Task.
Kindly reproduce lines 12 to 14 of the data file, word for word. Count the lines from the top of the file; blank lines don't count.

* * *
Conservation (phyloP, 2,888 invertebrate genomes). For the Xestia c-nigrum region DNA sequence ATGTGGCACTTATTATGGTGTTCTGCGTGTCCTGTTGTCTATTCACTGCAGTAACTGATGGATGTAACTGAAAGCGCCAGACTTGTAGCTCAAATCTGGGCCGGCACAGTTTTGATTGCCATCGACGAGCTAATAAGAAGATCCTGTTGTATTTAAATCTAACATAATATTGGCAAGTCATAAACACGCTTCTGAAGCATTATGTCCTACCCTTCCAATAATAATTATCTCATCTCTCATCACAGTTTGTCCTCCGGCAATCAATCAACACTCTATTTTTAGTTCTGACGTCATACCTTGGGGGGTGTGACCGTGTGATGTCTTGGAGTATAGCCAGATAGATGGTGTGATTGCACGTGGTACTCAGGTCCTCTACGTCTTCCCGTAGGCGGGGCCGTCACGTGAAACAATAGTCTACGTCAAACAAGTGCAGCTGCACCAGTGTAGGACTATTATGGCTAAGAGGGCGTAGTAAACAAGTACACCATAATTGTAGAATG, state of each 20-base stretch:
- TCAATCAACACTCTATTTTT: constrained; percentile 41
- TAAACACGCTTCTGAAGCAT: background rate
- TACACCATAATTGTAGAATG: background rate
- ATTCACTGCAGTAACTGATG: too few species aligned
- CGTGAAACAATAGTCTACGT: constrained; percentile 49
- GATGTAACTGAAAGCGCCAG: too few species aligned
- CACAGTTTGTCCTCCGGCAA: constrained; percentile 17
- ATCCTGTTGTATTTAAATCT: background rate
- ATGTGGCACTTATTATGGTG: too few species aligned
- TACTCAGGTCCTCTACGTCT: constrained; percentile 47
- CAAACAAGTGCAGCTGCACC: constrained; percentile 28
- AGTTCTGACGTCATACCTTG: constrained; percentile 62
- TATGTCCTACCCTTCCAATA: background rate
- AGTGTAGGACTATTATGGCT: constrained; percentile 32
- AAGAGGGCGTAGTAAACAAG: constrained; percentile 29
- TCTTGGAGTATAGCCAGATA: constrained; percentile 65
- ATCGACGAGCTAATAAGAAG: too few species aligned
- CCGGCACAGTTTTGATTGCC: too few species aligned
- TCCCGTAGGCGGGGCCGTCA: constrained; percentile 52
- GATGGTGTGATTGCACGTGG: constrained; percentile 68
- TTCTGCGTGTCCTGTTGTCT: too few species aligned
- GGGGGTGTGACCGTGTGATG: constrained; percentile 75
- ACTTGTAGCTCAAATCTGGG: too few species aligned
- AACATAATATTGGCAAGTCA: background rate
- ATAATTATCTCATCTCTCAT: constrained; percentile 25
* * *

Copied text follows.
- CAAACAAGTGCAGCTGCACC: constrained; percentile 28
- AGTTCTGACGTCATACCTTG: constrained; percentile 62
- TATGTCCTACCCTTCCAATA: background rate